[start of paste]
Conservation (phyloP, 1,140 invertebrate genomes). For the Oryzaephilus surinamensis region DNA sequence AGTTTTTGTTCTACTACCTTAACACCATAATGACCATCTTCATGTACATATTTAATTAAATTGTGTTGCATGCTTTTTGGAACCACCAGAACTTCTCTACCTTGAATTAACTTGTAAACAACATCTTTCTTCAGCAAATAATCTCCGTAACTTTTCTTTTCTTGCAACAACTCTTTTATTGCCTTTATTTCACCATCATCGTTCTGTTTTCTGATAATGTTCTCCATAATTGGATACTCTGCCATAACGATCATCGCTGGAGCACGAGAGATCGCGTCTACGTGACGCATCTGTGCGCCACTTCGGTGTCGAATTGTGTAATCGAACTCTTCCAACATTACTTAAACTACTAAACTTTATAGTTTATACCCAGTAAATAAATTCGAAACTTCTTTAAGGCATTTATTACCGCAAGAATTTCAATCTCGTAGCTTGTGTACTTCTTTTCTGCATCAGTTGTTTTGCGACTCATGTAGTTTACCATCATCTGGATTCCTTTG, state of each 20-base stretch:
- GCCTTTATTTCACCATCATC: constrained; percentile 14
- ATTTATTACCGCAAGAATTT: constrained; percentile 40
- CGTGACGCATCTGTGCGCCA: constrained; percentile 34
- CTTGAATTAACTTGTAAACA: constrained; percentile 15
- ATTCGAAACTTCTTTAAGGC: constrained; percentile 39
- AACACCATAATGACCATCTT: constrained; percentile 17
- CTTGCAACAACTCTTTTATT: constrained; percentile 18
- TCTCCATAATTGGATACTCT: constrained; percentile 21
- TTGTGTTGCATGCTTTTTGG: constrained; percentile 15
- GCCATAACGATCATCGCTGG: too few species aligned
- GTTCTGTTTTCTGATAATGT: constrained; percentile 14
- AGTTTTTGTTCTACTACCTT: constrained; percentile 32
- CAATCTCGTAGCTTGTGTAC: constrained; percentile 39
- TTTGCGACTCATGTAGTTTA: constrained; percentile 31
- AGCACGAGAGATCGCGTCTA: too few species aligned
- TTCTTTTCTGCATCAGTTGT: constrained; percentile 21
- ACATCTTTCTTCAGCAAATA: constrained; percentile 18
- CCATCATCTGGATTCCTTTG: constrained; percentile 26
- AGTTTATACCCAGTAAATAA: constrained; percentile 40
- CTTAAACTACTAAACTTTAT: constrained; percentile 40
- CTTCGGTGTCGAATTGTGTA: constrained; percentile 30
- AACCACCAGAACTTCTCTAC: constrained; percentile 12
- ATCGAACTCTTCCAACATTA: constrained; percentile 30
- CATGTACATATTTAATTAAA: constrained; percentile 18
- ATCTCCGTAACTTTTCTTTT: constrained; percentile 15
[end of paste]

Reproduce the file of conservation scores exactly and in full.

Conservation (phyloP, 1,140 invertebrate genomes). For the Oryzaephilus surinamensis region DNA sequence AGTTTTTGTTCTACTACCTTAACACCATAATGACCATCTTCATGTACATATTTAATTAAATTGTGTTGCATGCTTTTTGGAACCACCAGAACTTCTCTACCTTGAATTAACTTGTAAACAACATCTTTCTTCAGCAAATAATCTCCGTAACTTTTCTTTTCTTGCAACAACTCTTTTATTGCCTTTATTTCACCATCATCGTTCTGTTTTCTGATAATGTTCTCCATAATTGGATACTCTGCCATAACGATCATCGCTGGAGCACGAGAGATCGCGTCTACGTGACGCATCTGTGCGCCACTTCGGTGTCGAATTGTGTAATCGAACTCTTCCAACATTACTTAAACTACTAAACTTTATAGTTTATACCCAGTAAATAAATTCGAAACTTCTTTAAGGCATTTATTACCGCAAGAATTTCAATCTCGTAGCTTGTGTACTTCTTTTCTGCATCAGTTGTTTTGCGACTCATGTAGTTTACCATCATCTGGATTCCTTTG, state of each 20-base stretch:
- GCCTTTATTTCACCATCATC: constrained; percentile 14
- ATTTATTACCGCAAGAATTT: constrained; percentile 40
- CGTGACGCATCTGTGCGCCA: constrained; percentile 34
- CTTGAATTAACTTGTAAACA: constrained; percentile 15
- ATTCGAAACTTCTTTAAGGC: constrained; percentile 39
- AACACCATAATGACCATCTT: constrained; percentile 17
- CTTGCAACAACTCTTTTATT: constrained; percentile 18
- TCTCCATAATTGGATACTCT: constrained; percentile 21
- TTGTGTTGCATGCTTTTTGG: constrained; percentile 15
- GCCATAACGATCATCGCTGG: too few species aligned
- GTTCTGTTTTCTGATAATGT: constrained; percentile 14
- AGTTTTTGTTCTACTACCTT: constrained; percentile 32
- CAATCTCGTAGCTTGTGTAC: constrained; percentile 39
- TTTGCGACTCATGTAGTTTA: constrained; percentile 31
- AGCACGAGAGATCGCGTCTA: too few species aligned
- TTCTTTTCTGCATCAGTTGT: constrained; percentile 21
- ACATCTTTCTTCAGCAAATA: constrained; percentile 18
- CCATCATCTGGATTCCTTTG: constrained; percentile 26
- AGTTTATACCCAGTAAATAA: constrained; percentile 40
- CTTAAACTACTAAACTTTAT: constrained; percentile 40
- CTTCGGTGTCGAATTGTGTA: constrained; percentile 30
- AACCACCAGAACTTCTCTAC: constrained; percentile 12
- ATCGAACTCTTCCAACATTA: constrained; percentile 30
- CATGTACATATTTAATTAAA: constrained; percentile 18
- ATCTCCGTAACTTTTCTTTT: constrained; percentile 15